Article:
Study: Scientists are completely wrong about heart disease in one aspect

Study: Scientists are completely wrong about heart disease in one aspect

A stunning new study is indicating that scientists will need to completely change the way they think about atherosclerosis treatment.

A new study has come to the conclusion that a basic tenet scientists believed about atherosclerosis, a major problem that can arise from cardiovascular disease and a condition that leads potentially to a sudden death, has been completely wrong all along.

The findings revolve around the smooth muscle cells that are responsible for preventing plaque from dislodging in blood vessels, which had been believed by scientists to wall of plaques that built up in the blood vessels as a defense mechanism. Instead, scientists found that found within are cells that help cause these plaques to develop themselves, according to a UPI report.

The author behind the study — Ph.D. Gary Owens at the University of Virginia  — said there in fact appears to be many more cells causing a build up of plaques rather than actually walling off these fats and dying cells, according to the report.

His team had suspected that were a small number of smooth muscle cells acting in this fashion, but in fact the number was quite large — about 82 percent within atherosclerotic lesions that escape identification from typical methodology. It means that scientists are wrong about how many smooth muscle cells are within a lesion by a very large factor.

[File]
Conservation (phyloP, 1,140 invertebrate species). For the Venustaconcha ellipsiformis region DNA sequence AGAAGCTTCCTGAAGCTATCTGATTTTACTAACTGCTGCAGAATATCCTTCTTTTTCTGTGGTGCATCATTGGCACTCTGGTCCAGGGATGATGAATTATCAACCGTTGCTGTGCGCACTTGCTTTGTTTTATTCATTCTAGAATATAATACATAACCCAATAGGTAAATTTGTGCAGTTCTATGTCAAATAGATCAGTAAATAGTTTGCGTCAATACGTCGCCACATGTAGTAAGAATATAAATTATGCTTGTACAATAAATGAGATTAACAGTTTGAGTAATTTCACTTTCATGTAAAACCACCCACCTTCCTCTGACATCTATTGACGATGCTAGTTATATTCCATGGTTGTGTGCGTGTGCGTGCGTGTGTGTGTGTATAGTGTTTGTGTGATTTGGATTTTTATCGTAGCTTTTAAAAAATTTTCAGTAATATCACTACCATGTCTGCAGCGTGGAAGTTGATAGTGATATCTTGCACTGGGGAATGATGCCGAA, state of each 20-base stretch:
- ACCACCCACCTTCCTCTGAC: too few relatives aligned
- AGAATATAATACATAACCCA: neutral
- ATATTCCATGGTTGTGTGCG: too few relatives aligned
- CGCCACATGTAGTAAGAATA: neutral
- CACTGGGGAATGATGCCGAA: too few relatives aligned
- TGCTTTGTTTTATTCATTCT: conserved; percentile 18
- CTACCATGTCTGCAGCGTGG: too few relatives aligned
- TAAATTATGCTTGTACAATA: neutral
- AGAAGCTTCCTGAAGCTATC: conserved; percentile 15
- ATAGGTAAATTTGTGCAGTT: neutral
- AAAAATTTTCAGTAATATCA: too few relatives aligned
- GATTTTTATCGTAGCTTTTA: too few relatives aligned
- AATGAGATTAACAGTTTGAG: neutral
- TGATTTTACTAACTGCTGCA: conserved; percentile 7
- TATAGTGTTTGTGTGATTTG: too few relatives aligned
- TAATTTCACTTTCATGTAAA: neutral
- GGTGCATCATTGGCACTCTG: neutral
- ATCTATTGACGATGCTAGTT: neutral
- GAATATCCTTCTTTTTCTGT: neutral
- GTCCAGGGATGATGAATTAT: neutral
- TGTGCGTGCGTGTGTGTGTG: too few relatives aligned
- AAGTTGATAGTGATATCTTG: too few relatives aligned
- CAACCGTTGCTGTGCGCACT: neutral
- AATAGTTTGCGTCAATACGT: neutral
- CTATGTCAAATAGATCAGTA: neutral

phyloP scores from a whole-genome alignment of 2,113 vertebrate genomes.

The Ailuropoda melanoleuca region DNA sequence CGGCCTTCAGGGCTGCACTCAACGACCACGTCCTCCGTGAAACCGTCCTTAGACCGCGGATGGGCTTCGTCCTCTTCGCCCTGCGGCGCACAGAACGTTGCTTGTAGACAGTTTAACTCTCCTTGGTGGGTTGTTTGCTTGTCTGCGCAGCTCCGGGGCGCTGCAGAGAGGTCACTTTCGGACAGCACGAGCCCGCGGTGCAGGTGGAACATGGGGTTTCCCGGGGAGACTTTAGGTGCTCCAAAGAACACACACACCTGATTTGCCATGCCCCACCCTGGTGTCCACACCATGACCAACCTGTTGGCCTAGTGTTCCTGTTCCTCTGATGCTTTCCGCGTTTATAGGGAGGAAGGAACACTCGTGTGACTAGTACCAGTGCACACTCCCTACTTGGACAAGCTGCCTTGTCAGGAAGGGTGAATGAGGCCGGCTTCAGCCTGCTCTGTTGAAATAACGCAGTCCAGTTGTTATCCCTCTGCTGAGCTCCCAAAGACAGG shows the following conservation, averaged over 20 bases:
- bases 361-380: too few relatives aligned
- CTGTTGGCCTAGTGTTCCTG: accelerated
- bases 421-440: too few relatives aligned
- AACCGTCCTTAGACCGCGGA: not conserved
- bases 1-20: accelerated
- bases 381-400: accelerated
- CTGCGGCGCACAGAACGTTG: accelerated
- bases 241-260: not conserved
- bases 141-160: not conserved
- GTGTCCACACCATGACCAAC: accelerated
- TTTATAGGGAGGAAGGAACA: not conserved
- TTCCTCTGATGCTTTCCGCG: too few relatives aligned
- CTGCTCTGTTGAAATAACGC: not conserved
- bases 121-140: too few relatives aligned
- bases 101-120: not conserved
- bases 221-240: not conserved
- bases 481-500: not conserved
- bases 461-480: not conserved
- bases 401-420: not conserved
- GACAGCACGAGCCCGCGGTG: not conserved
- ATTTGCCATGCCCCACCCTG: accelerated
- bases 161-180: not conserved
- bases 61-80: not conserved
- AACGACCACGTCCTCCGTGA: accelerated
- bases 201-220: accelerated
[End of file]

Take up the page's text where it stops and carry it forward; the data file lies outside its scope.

The researchers made the discovery by genetically tagging young smooth muscle cells, and then seeing the condition of atherosclerosis develop in mice, finding that the cells were disguised within the lesion.

Ahterosclerosis is an extremely serious condition, and complications from it is a leading cause of death worldwide. For that reason, scientists have been studying it intensely to understand how it happens and how it can be prevented, and this study could go a long way toward doing that.

Atherosclerosis is a term that describes a specific form oarteriosclerosis. It happens when white blood cells accumulate along the artery wall, restricting the flow of blood. In certain circumstances, blood flow can suddenly take a dive or stop altogether, which can result in the death of tissue that the artery feeds in just a few minutes time.



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